It's not something we like to think about, but it's important. I frequently hear from family and loved ones desperately seeking an answer. Frequently the answer is "you can't".
The problem? A recently departed or incapacitated family member did security so right that no one can get in. Not a one. And there's critical information that's certainly secure, but completely inaccessible to anyone -- even those who now have a legitimate need.
There's really only one solution.
Also this week:
With all the talk about Windows 7's support ending soon, what about Windows 10?
Poking around your browsing history it's not at all uncommon to ask where'd that come from?
Disks are getting bigger and bigger, but there's more to it than capacity. Just what are the limits?
As always, thanks for being here! Hope you find this helpful...
Making technology convenient and secure is a problem we deal with daily. We make trade-offs and use techniques to hopefully strike an appropriate balance.
A more difficult dilemma that we rarely think about, however, is death. If something were to happen to you, would the people you leave behind be able to access the information they need? What happens to your encrypted data, online accounts, social media, online finances, pictures, and digital-whatever-else if you're not around or able to access it?
I hear regularly from people frantically trying to access important, sentimental, or critical data that a recently deceased or incapacitated friend or family member has locked up tightly.
It's not particularly pleasant to think about, but with all the security measures we put into place to keep bad people out, it's worth having a plan for letting good people in.
Continue Reading: What Happens When I Die?
More Ask Leo!
Ask Leo! is more than just a newsletter! In addition to the articles, questions, and comments that get updated or answered almost every day, you'll find Ask Leo! in a few more places:
Subscribe/like/follow Ask Leo! there, too!
This Week's Articles
With the impending end of support for Windows 7, and the relatively low uptake of Windows 8.1, the next natural question to ask is, of course: how long will Windows 10 be supported?
Unlike prior versions of Windows with specific end-of-support dates, Windows 10 doesn't really have one.
Or, if you look at it differently, its support ends every six months.
Continue Reading: When Does Windows 10 Support End?
It's usually nothing to worry about.
Certainly, malware is a possibility. I'll also call out “foistware” or Potentially Unwanted Programs (PUPs) — software that appears on your system unexpectedly after installing something else.
However, there are many more benign scenarios. It's possible your browser may simply be doing a good job protecting you.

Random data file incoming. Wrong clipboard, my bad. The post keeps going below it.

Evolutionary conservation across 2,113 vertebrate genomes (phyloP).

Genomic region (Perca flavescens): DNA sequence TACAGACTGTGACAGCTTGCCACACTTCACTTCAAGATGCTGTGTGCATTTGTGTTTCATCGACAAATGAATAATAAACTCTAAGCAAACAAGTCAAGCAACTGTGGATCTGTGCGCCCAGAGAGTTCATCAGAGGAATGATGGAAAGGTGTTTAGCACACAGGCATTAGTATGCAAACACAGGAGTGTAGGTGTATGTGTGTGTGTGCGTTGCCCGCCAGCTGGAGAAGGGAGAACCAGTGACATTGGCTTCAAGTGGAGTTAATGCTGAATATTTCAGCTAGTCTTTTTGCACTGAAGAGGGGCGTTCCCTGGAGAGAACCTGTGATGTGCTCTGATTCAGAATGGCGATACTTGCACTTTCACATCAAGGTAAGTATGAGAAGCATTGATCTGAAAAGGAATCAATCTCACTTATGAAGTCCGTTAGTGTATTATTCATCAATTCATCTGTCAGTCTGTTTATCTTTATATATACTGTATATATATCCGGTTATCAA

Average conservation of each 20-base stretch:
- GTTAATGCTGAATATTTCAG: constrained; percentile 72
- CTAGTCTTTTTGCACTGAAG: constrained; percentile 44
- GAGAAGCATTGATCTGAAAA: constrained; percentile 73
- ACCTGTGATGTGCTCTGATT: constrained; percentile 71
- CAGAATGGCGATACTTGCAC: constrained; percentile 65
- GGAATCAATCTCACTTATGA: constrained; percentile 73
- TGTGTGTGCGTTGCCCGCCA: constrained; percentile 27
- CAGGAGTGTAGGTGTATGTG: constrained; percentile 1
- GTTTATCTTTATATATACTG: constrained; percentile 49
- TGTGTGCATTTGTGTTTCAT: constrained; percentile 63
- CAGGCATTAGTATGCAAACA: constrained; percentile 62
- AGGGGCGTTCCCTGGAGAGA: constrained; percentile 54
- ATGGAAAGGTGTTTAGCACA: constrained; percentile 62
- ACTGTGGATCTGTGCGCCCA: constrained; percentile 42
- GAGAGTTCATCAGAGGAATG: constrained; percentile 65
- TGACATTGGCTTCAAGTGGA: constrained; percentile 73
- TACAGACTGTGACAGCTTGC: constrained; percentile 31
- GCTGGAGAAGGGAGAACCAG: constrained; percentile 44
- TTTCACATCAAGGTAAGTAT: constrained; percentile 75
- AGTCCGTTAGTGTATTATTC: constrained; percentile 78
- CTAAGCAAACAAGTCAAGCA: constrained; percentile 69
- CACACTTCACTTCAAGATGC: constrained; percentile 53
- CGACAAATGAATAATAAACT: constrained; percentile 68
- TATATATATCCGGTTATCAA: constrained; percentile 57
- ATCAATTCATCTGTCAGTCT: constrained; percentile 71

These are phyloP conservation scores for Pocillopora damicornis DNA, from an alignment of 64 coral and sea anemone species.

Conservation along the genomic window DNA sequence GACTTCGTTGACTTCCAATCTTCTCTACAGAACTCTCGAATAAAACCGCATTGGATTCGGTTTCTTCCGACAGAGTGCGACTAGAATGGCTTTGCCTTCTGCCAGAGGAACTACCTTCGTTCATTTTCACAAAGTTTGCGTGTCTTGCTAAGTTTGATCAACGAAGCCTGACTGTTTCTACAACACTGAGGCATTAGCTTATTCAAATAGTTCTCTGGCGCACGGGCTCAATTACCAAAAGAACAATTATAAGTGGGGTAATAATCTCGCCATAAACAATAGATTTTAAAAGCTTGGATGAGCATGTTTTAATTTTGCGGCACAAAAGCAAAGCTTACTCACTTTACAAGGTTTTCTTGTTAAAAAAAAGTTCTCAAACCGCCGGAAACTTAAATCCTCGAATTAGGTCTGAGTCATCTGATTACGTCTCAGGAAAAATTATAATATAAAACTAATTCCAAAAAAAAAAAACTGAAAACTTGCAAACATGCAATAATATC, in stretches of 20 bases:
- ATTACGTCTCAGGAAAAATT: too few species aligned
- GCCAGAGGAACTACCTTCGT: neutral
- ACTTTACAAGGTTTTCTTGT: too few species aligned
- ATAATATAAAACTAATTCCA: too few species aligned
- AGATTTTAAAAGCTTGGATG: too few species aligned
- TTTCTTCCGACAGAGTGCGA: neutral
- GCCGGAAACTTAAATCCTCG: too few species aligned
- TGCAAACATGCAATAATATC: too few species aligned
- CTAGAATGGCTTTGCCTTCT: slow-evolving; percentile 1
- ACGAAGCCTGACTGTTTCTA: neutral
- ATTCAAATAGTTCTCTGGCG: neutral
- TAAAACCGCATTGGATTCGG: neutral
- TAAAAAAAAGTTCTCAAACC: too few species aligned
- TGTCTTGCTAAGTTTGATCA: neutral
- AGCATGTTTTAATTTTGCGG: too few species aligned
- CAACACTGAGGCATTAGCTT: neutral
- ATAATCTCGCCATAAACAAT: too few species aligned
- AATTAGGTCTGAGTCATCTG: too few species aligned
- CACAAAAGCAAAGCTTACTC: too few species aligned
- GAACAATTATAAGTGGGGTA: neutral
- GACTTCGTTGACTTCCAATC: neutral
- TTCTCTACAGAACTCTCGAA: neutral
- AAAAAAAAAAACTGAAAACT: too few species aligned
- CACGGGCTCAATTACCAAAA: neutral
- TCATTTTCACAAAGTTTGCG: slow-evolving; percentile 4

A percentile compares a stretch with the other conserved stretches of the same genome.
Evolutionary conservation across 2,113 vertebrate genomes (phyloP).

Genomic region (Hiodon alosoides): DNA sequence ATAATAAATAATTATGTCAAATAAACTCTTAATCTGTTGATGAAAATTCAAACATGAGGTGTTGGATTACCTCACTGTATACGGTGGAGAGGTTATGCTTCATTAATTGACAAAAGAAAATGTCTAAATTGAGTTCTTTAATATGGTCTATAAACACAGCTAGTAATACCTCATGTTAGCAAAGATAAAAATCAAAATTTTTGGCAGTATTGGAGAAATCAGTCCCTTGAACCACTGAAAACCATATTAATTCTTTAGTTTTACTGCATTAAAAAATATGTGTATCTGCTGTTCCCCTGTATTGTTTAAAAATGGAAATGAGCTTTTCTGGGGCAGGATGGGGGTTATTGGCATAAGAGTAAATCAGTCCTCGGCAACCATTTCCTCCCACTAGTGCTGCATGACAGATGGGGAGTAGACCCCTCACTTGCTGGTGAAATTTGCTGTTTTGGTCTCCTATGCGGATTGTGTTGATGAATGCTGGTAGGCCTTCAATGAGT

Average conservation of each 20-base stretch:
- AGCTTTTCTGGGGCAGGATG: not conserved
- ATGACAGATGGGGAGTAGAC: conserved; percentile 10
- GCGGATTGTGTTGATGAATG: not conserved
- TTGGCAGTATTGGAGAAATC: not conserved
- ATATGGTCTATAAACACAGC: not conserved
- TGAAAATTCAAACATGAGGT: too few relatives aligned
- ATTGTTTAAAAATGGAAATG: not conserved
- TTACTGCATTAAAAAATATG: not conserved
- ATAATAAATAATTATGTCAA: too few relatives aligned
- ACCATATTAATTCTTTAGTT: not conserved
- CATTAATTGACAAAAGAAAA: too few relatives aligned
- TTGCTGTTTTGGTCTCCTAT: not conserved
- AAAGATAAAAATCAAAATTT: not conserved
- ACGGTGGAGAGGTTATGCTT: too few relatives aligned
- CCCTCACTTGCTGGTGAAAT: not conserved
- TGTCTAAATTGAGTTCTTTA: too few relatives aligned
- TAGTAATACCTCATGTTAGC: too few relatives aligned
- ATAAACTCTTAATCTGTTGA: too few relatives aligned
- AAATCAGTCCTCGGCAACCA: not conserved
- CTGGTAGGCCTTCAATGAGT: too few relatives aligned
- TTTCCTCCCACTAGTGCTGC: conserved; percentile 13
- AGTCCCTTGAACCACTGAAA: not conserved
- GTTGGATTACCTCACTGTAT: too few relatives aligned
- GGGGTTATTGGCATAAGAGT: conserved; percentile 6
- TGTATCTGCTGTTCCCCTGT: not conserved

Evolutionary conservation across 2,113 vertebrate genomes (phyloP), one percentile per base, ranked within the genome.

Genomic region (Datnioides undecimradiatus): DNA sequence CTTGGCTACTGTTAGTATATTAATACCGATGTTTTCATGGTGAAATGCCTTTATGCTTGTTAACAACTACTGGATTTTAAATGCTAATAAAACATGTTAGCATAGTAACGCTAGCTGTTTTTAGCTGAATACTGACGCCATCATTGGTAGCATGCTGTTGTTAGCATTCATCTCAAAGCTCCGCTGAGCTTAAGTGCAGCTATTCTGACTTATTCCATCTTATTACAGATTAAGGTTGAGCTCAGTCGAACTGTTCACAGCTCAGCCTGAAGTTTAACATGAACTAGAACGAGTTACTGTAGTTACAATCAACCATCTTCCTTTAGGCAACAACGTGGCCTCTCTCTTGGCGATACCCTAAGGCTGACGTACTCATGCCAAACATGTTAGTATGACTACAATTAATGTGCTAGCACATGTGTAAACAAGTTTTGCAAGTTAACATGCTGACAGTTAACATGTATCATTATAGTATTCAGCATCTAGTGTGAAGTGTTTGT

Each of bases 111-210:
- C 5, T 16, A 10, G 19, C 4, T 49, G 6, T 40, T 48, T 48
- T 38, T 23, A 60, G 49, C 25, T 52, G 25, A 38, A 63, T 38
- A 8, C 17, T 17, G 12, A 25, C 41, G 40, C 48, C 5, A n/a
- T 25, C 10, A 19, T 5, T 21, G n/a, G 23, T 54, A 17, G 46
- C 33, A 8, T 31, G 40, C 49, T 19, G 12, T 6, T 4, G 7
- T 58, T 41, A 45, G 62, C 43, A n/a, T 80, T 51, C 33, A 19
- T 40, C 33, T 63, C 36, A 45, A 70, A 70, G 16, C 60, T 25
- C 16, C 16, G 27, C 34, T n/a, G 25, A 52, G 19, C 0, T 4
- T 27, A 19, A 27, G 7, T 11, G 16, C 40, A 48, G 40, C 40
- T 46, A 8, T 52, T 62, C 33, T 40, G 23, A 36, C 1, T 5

Continue Reading: Why Are There Websites in My Browser History I've Never Been To?
There are limits, of course.
The limit most people run into first is the size of their hard disk, but assuming you have a big enough disk, other limits can come into play.
I will say this right away, though: the size of the files in a single folder turns out not to be one of them.
Continue Reading: Is There a Limit to What a Single Folder or Directory Can Hold?
For Ask Leo! Patrons
A feature exclusively available to Ask Leo! Patrons Bronze level & above.
- Tip of the Day: What Makes the Dark Web Dark
- Tip of the Day: Download the Latest Windows 10 Update
- Tip of the Day: Go Paperless
- Tip of the Day: What Is File Explorer, Anyway?
- Tip of the Day: Free Up Space with Disk Cleanup
- Tip of the Day: Open Settings with a Keystroke
More Ask Leo!
Leo's Other Projects....
HeroicStories Since 1999, HeroicStories brings diverse, international voices to the world ' reminding us that people are good, that individuals and individual action matter. Stories - new and old - are published twice a week.
Not All News Is Bad - Each day I look for one story in the current news of the day with a positive bent. Just one. And I share it.
leo.notenboom.org - My personal blog. Part writing exercise, part ranting platform, it's where I write about anything and everything and nothing at all.
Help Ask Leo! Just forward this message, in its entirety (but without your unsubscribe link below) to your friends. Or, just point them at https://newsletter.askleo.com for their own FREE subscription!
Newsletter contents Copyright © 2019,
Leo A. Notenboom & Puget Sound Software, LLC.
Ask Leo! is a registered trademark ® of Puget Sound Software, LLC